What’s important to you when you’re picking songs? Is there something that speaks to you? Are there themes that you usually gravitate towards when choosing material?
Surrett: Well, for years, we kept getting the train songs. We had some good ones like “Trains I Missed” and what not. But no, I don’t think we look for a certain theme. The first thing I look for is if something is interesting musically. And then a song that tells the story is a great thing. And we’re blessed with songwriters like Milan Miller and Adam Wright who can write a little three-minute movie in a song, and it’s got interesting chords, or something that we feel like we can arrange. That gets us fired up.
Melton: I don’t know why it is, but by the time the albums are over with, for some reason, they sometimes have a common theme. I don’t know if subconsciously we are connecting with that message. And this particular one, Moxie and Mettle, has a lot of “traveling through life” sort of vibes about the songs with “Richest Man,” and “Grit and Grace,” and “Rivers, Rains and Runaway Trains,” and “Traveling Blues.” I don’t know if we’re missing that element in our lives and that’s why migrated to that. We also like to incorporate original artwork if we can. All of our album covers have been paintings for the most part. As we got to the end of it and start looking at the graphics and start talking about the pictures, we ended up using this Adam Wright painting of an old car sitting at an intersection. You’re wondering which way is it going to go but it’s just traveling, trying to get through life, and it seemed to fit the vibe of this record to me.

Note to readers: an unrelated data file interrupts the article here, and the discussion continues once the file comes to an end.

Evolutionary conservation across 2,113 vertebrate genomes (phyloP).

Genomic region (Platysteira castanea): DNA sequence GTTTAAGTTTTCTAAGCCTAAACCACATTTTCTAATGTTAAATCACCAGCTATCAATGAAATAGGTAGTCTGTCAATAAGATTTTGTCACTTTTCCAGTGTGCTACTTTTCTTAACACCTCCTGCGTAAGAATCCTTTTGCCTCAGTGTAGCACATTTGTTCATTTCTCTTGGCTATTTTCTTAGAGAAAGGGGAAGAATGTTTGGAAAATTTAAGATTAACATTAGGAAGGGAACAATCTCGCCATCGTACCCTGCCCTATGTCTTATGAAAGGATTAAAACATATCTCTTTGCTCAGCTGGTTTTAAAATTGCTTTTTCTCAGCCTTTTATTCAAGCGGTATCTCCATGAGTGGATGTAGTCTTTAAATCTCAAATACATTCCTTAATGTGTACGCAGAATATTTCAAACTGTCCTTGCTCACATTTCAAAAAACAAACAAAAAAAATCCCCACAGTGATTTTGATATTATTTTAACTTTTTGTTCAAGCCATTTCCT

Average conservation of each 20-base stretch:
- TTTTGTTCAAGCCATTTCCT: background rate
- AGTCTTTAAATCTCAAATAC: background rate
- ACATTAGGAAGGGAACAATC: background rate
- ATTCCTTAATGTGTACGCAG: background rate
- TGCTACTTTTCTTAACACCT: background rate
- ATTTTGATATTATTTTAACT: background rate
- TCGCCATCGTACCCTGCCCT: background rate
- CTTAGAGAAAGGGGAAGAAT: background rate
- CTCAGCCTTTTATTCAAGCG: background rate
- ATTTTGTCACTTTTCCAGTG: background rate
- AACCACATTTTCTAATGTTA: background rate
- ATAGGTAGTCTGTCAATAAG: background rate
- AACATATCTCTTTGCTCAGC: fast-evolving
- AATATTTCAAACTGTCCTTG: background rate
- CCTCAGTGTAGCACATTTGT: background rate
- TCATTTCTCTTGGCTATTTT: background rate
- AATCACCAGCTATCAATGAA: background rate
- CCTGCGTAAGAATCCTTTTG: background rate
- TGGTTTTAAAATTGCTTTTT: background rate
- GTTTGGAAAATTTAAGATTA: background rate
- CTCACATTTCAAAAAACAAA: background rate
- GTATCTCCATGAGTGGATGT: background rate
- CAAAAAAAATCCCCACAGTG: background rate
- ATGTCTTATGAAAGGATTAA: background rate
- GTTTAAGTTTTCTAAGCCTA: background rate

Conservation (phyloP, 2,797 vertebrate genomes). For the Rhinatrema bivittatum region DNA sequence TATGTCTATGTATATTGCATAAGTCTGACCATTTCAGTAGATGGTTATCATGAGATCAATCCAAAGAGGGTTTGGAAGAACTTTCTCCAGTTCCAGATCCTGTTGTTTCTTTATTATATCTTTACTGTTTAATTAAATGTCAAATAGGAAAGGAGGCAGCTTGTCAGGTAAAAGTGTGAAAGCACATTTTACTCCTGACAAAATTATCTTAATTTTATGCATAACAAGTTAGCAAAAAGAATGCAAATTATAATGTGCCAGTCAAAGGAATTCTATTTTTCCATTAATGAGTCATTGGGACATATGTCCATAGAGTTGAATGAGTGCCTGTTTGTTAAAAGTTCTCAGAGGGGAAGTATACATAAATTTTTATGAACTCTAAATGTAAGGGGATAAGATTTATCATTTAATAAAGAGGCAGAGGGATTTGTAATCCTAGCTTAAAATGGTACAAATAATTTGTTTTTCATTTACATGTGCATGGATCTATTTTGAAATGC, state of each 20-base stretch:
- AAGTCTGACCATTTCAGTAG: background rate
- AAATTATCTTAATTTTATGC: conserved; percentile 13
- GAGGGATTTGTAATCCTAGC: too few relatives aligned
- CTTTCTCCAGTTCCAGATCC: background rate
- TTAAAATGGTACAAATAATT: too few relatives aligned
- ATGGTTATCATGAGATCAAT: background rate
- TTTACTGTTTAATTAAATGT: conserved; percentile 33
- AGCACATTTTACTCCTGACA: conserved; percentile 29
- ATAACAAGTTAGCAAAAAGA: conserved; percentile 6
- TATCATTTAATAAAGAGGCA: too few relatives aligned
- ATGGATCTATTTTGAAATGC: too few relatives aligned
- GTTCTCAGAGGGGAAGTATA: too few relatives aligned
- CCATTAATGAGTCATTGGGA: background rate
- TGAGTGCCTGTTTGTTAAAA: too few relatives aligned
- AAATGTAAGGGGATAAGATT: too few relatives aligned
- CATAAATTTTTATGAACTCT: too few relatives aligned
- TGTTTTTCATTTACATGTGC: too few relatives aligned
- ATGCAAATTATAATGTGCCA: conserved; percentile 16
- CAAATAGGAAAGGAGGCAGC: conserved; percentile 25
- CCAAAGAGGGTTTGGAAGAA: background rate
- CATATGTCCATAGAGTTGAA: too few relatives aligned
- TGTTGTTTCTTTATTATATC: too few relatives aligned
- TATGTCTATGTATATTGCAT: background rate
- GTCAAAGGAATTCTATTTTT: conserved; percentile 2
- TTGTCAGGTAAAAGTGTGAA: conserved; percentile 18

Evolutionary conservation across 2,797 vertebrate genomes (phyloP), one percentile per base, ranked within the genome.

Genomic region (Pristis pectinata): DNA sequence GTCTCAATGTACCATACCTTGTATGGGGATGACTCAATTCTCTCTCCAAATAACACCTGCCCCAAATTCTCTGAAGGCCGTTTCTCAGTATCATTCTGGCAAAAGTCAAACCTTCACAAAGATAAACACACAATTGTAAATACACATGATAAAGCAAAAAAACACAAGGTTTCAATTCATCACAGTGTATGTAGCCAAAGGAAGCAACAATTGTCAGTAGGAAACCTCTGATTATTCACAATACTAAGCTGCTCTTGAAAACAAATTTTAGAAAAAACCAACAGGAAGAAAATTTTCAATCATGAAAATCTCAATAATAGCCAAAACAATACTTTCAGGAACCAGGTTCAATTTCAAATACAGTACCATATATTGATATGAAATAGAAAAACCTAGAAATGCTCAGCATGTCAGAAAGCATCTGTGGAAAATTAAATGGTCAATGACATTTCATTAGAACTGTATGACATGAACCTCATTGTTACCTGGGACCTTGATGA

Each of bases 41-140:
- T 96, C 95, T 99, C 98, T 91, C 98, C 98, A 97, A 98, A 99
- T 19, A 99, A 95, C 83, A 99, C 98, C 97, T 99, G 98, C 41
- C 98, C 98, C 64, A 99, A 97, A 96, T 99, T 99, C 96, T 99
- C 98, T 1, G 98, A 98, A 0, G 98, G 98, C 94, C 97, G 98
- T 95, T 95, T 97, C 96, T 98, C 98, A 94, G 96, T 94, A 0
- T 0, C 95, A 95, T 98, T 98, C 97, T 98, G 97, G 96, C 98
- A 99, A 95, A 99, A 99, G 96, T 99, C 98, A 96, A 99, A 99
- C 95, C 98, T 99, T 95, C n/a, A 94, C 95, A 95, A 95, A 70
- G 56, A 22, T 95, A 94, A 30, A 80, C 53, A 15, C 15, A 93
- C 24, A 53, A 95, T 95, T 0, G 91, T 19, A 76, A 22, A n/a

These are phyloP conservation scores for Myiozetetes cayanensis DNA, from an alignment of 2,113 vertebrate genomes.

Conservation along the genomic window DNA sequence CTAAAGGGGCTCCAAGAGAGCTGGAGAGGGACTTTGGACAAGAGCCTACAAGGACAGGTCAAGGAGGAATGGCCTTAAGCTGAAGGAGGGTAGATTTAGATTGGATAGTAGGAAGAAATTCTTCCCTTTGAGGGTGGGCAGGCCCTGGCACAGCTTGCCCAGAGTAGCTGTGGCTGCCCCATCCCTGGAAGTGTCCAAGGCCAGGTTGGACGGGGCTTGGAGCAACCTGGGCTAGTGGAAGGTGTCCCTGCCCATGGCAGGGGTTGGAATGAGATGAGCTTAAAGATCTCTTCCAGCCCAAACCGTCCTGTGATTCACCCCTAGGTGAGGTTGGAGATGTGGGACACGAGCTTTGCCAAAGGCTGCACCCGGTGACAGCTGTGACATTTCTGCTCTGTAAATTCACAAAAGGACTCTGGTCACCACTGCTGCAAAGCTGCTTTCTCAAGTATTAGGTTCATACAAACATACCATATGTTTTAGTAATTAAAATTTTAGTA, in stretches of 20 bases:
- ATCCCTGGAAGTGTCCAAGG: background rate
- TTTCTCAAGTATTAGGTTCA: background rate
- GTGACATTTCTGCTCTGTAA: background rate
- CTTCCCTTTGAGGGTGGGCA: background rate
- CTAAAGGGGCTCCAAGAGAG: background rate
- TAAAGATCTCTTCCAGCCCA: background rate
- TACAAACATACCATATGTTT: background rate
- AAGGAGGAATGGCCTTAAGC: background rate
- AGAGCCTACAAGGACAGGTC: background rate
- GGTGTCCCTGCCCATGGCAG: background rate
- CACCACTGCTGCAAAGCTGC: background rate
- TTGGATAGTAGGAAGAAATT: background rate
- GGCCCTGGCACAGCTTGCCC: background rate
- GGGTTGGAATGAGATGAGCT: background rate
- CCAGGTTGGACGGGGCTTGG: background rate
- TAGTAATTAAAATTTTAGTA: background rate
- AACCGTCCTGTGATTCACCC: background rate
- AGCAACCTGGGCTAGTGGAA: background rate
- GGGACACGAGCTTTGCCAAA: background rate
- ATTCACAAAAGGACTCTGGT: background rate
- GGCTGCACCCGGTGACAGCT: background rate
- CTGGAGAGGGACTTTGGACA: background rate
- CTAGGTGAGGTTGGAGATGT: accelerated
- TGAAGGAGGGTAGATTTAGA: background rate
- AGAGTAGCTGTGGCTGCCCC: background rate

I was wondering about that, because after I listened to the record a couple of times, I had my own interpretation of the theme, and I was wondering if you went in with a theme, or came out on the back end with one.
Melton: We didn’t intend to have anything. But again, I think a lot of those songs have some similar storylines and meanings to them.
There are a lot of references to taking stock of life and trying to figure out what’s important, which everybody had to do, even if they weren’t consciously thinking about that kind of thing.
Melton: You could probably pull that out of just about every song on that record. It’s about being content with where you are in life, etc. So, they all have some similar thoughts, I think.
I know you guys are very involved in the Western North Carolina music scene. Could you tell me a little bit about the work you guys do in that community?